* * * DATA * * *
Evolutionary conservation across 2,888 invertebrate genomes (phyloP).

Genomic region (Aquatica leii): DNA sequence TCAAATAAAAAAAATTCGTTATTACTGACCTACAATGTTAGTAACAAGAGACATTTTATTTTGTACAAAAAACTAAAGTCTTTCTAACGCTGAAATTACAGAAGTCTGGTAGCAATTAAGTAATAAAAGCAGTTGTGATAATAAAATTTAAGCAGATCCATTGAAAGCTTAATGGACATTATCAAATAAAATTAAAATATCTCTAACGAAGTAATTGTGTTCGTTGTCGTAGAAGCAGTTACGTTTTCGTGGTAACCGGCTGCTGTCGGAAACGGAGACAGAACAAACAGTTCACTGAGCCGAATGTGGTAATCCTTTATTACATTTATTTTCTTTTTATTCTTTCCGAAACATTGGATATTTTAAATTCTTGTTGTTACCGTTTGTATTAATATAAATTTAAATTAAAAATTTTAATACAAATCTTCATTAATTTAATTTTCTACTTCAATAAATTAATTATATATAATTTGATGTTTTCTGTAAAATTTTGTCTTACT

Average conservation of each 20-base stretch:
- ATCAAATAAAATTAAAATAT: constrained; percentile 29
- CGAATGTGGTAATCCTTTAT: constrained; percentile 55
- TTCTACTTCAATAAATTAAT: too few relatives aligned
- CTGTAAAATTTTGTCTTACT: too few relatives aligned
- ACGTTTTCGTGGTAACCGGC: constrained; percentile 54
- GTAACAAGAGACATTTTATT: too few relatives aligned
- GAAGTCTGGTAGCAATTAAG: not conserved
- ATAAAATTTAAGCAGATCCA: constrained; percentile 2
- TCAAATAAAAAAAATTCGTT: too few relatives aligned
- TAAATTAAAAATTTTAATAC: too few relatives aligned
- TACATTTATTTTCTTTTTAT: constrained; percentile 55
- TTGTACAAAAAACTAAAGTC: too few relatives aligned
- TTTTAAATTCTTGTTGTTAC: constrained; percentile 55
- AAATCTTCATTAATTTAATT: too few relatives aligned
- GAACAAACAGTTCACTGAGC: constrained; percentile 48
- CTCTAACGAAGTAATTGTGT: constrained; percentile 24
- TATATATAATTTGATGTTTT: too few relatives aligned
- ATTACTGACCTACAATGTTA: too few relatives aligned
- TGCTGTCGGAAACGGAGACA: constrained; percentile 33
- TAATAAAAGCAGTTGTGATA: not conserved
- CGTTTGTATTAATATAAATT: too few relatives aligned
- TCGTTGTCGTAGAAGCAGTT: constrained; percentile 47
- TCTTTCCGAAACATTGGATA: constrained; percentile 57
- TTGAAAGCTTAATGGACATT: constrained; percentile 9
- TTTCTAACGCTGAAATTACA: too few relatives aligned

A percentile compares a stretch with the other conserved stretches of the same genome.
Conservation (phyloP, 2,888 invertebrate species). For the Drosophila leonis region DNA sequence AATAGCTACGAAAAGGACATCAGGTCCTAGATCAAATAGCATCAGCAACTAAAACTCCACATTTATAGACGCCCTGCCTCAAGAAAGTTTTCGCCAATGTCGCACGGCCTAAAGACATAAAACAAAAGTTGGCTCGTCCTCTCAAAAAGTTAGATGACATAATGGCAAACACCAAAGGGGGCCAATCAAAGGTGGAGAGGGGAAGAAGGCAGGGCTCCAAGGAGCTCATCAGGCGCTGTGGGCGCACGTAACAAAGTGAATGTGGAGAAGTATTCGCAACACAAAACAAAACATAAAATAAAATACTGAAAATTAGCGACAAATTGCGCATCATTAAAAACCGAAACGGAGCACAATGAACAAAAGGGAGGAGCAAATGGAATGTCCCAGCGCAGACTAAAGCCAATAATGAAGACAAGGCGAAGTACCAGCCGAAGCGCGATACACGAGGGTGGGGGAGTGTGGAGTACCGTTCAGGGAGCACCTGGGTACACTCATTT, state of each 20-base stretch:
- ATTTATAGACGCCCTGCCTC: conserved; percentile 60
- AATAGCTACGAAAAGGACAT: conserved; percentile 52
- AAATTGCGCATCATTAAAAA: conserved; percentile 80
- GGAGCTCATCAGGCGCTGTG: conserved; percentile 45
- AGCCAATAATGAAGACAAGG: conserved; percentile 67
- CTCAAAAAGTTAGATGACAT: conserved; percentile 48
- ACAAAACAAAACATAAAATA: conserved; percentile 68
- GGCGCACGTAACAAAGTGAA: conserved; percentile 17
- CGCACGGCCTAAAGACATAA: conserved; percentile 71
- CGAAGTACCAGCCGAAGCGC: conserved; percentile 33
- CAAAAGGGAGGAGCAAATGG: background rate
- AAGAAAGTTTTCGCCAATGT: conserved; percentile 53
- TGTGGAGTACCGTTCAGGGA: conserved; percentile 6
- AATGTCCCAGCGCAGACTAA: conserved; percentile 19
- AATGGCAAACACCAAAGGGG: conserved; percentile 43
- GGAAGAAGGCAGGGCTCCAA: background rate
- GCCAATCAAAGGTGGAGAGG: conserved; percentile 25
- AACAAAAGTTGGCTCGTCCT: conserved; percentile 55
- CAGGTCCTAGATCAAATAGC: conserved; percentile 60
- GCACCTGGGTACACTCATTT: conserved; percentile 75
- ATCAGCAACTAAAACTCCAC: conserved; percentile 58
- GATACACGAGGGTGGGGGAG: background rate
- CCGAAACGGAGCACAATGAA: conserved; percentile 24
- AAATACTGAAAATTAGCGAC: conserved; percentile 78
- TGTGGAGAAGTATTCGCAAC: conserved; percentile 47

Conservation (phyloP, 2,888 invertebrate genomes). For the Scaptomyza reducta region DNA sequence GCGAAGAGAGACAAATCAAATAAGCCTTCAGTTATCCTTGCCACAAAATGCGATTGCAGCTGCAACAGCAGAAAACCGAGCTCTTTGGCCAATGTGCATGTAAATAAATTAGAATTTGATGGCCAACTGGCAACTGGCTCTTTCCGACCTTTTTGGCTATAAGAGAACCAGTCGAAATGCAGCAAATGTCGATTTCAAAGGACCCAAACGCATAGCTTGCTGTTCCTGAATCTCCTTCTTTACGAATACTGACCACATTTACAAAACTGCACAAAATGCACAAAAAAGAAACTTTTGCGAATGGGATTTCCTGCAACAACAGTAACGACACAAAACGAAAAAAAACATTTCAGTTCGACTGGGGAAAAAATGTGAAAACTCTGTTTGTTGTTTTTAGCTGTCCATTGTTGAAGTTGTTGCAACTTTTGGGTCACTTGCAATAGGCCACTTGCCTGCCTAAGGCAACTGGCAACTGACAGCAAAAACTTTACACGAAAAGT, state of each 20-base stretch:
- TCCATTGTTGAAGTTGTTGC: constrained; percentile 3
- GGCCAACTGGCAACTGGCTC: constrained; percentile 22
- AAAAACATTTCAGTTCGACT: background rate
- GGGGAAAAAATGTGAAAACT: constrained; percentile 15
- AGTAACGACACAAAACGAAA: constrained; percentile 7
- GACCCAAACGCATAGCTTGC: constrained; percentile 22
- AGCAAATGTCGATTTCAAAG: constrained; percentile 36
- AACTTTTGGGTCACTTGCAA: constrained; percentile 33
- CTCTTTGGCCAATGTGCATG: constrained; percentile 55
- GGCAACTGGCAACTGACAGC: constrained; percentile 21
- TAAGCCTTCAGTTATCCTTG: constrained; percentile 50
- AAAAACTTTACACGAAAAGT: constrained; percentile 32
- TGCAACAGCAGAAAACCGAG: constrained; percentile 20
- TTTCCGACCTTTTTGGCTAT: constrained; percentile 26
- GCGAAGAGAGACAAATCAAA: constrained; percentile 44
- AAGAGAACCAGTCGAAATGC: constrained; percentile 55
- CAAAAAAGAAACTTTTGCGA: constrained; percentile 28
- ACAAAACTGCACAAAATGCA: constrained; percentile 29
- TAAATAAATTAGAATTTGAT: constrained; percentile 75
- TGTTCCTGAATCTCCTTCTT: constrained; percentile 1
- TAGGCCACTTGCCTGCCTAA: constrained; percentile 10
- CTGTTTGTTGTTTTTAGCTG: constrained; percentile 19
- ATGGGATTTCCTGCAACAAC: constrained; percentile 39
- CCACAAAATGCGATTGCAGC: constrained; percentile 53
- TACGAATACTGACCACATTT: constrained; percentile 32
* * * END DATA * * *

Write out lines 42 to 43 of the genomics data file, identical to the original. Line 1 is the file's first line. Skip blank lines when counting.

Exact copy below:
- AAGAAAGTTTTCGCCAATGT: conserved; percentile 53
- TGTGGAGTACCGTTCAGGGA: conserved; percentile 6